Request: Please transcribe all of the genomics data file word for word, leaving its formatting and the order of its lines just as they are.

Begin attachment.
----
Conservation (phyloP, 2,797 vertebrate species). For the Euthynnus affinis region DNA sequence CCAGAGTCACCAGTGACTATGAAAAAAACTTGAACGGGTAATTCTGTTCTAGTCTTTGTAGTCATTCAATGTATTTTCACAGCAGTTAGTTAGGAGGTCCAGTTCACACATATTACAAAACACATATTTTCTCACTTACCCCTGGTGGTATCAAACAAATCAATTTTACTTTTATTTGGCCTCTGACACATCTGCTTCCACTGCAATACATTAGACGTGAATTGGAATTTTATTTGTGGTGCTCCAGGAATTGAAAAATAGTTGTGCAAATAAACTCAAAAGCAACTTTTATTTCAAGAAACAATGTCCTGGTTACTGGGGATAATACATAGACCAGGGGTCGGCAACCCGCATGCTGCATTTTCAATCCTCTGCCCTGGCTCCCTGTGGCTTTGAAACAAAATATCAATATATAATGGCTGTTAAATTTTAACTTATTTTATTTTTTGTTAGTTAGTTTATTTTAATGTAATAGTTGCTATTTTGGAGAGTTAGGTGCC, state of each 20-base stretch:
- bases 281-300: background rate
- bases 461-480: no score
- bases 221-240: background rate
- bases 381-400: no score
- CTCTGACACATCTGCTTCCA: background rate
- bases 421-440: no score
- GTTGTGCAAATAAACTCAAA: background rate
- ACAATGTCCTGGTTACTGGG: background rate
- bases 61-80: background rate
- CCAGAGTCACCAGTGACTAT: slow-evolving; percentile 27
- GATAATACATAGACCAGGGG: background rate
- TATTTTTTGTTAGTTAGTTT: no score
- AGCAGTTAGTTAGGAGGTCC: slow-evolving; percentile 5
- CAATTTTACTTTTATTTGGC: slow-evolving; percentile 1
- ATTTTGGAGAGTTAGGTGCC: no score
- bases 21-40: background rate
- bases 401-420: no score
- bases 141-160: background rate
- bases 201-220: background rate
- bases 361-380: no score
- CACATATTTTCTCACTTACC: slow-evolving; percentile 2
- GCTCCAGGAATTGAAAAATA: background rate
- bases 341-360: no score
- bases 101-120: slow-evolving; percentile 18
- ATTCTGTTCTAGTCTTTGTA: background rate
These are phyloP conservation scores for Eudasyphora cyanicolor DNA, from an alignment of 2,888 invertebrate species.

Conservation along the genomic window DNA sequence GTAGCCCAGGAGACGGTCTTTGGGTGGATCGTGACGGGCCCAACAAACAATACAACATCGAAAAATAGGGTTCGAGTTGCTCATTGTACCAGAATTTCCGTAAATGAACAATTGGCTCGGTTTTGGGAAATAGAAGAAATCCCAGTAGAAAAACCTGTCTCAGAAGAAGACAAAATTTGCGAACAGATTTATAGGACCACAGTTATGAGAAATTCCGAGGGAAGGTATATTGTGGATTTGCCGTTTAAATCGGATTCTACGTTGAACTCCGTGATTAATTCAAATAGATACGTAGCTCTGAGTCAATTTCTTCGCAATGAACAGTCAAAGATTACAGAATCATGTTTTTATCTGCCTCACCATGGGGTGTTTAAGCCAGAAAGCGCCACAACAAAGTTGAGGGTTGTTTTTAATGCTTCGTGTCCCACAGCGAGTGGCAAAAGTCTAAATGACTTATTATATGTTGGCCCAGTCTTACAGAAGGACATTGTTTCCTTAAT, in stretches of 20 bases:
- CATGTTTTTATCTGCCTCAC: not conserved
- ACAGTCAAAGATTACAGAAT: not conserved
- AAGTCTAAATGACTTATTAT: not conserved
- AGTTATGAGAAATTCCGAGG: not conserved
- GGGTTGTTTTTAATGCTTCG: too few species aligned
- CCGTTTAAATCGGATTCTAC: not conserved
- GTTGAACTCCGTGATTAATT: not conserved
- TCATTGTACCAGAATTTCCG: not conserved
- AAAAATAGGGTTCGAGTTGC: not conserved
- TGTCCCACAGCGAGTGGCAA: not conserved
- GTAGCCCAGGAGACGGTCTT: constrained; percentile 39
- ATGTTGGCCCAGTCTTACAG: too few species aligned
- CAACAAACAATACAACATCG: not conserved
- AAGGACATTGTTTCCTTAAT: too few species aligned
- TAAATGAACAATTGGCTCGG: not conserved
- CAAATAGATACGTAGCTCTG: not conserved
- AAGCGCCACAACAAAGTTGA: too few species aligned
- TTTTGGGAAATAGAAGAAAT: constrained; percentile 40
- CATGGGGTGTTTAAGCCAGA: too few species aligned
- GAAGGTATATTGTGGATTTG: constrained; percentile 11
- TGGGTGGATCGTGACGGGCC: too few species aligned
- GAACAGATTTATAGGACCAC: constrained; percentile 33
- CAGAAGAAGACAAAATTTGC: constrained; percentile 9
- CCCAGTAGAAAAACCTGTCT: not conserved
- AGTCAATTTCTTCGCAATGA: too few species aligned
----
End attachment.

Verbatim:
Conservation (phyloP, 2,797 vertebrate species). For the Euthynnus affinis region DNA sequence CCAGAGTCACCAGTGACTATGAAAAAAACTTGAACGGGTAATTCTGTTCTAGTCTTTGTAGTCATTCAATGTATTTTCACAGCAGTTAGTTAGGAGGTCCAGTTCACACATATTACAAAACACATATTTTCTCACTTACCCCTGGTGGTATCAAACAAATCAATTTTACTTTTATTTGGCCTCTGACACATCTGCTTCCACTGCAATACATTAGACGTGAATTGGAATTTTATTTGTGGTGCTCCAGGAATTGAAAAATAGTTGTGCAAATAAACTCAAAAGCAACTTTTATTTCAAGAAACAATGTCCTGGTTACTGGGGATAATACATAGACCAGGGGTCGGCAACCCGCATGCTGCATTTTCAATCCTCTGCCCTGGCTCCCTGTGGCTTTGAAACAAAATATCAATATATAATGGCTGTTAAATTTTAACTTATTTTATTTTTTGTTAGTTAGTTTATTTTAATGTAATAGTTGCTATTTTGGAGAGTTAGGTGCC, state of each 20-base stretch:
- bases 281-300: background rate
- bases 461-480: no score
- bases 221-240: background rate
- bases 381-400: no score
- CTCTGACACATCTGCTTCCA: background rate
- bases 421-440: no score
- GTTGTGCAAATAAACTCAAA: background rate
- ACAATGTCCTGGTTACTGGG: background rate
- bases 61-80: background rate
- CCAGAGTCACCAGTGACTAT: slow-evolving; percentile 27
- GATAATACATAGACCAGGGG: background rate
- TATTTTTTGTTAGTTAGTTT: no score
- AGCAGTTAGTTAGGAGGTCC: slow-evolving; percentile 5
- CAATTTTACTTTTATTTGGC: slow-evolving; percentile 1
- ATTTTGGAGAGTTAGGTGCC: no score
- bases 21-40: background rate
- bases 401-420: no score
- bases 141-160: background rate
- bases 201-220: background rate
- bases 361-380: no score
- CACATATTTTCTCACTTACC: slow-evolving; percentile 2
- GCTCCAGGAATTGAAAAATA: background rate
- bases 341-360: no score
- bases 101-120: slow-evolving; percentile 18
- ATTCTGTTCTAGTCTTTGTA: background rate
These are phyloP conservation scores for Eudasyphora cyanicolor DNA, from an alignment of 2,888 invertebrate species.

Conservation along the genomic window DNA sequence GTAGCCCAGGAGACGGTCTTTGGGTGGATCGTGACGGGCCCAACAAACAATACAACATCGAAAAATAGGGTTCGAGTTGCTCATTGTACCAGAATTTCCGTAAATGAACAATTGGCTCGGTTTTGGGAAATAGAAGAAATCCCAGTAGAAAAACCTGTCTCAGAAGAAGACAAAATTTGCGAACAGATTTATAGGACCACAGTTATGAGAAATTCCGAGGGAAGGTATATTGTGGATTTGCCGTTTAAATCGGATTCTACGTTGAACTCCGTGATTAATTCAAATAGATACGTAGCTCTGAGTCAATTTCTTCGCAATGAACAGTCAAAGATTACAGAATCATGTTTTTATCTGCCTCACCATGGGGTGTTTAAGCCAGAAAGCGCCACAACAAAGTTGAGGGTTGTTTTTAATGCTTCGTGTCCCACAGCGAGTGGCAAAAGTCTAAATGACTTATTATATGTTGGCCCAGTCTTACAGAAGGACATTGTTTCCTTAAT, in stretches of 20 bases:
- CATGTTTTTATCTGCCTCAC: not conserved
- ACAGTCAAAGATTACAGAAT: not conserved
- AAGTCTAAATGACTTATTAT: not conserved
- AGTTATGAGAAATTCCGAGG: not conserved
- GGGTTGTTTTTAATGCTTCG: too few species aligned
- CCGTTTAAATCGGATTCTAC: not conserved
- GTTGAACTCCGTGATTAATT: not conserved
- TCATTGTACCAGAATTTCCG: not conserved
- AAAAATAGGGTTCGAGTTGC: not conserved
- TGTCCCACAGCGAGTGGCAA: not conserved
- GTAGCCCAGGAGACGGTCTT: constrained; percentile 39
- ATGTTGGCCCAGTCTTACAG: too few species aligned
- CAACAAACAATACAACATCG: not conserved
- AAGGACATTGTTTCCTTAAT: too few species aligned
- TAAATGAACAATTGGCTCGG: not conserved
- CAAATAGATACGTAGCTCTG: not conserved
- AAGCGCCACAACAAAGTTGA: too few species aligned
- TTTTGGGAAATAGAAGAAAT: constrained; percentile 40
- CATGGGGTGTTTAAGCCAGA: too few species aligned
- GAAGGTATATTGTGGATTTG: constrained; percentile 11
- TGGGTGGATCGTGACGGGCC: too few species aligned
- GAACAGATTTATAGGACCAC: constrained; percentile 33
- CAGAAGAAGACAAAATTTGC: constrained; percentile 9
- CCCAGTAGAAAAACCTGTCT: not conserved
- AGTCAATTTCTTCGCAATGA: too few species aligned